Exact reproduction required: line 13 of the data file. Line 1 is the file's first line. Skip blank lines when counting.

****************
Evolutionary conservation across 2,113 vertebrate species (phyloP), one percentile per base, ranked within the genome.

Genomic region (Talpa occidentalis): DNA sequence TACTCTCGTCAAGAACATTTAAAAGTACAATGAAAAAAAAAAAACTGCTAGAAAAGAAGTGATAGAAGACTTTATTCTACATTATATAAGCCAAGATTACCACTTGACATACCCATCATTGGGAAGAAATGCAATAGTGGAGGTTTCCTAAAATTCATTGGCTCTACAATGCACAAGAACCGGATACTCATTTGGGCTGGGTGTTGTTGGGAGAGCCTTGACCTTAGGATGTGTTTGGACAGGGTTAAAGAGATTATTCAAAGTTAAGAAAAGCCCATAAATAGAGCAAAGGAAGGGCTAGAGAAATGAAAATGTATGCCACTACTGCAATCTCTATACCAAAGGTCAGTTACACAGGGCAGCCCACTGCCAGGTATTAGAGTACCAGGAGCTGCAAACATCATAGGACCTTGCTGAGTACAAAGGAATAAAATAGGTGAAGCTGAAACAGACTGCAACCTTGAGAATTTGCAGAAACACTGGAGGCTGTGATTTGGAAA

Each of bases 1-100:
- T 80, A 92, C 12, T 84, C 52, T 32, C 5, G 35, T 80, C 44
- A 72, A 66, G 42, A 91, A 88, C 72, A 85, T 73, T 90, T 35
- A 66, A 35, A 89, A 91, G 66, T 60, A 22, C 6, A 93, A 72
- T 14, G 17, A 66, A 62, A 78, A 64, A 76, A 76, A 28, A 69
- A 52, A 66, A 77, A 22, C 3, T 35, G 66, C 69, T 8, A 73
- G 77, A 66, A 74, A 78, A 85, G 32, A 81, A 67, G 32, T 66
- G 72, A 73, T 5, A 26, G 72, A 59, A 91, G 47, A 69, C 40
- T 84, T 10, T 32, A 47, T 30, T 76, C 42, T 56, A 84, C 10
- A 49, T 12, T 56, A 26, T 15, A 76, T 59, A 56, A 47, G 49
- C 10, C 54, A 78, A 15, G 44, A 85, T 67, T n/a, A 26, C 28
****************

- C 10, C 54, A 78, A 15, G 44, A 85, T 67, T n/a, A 26, C 28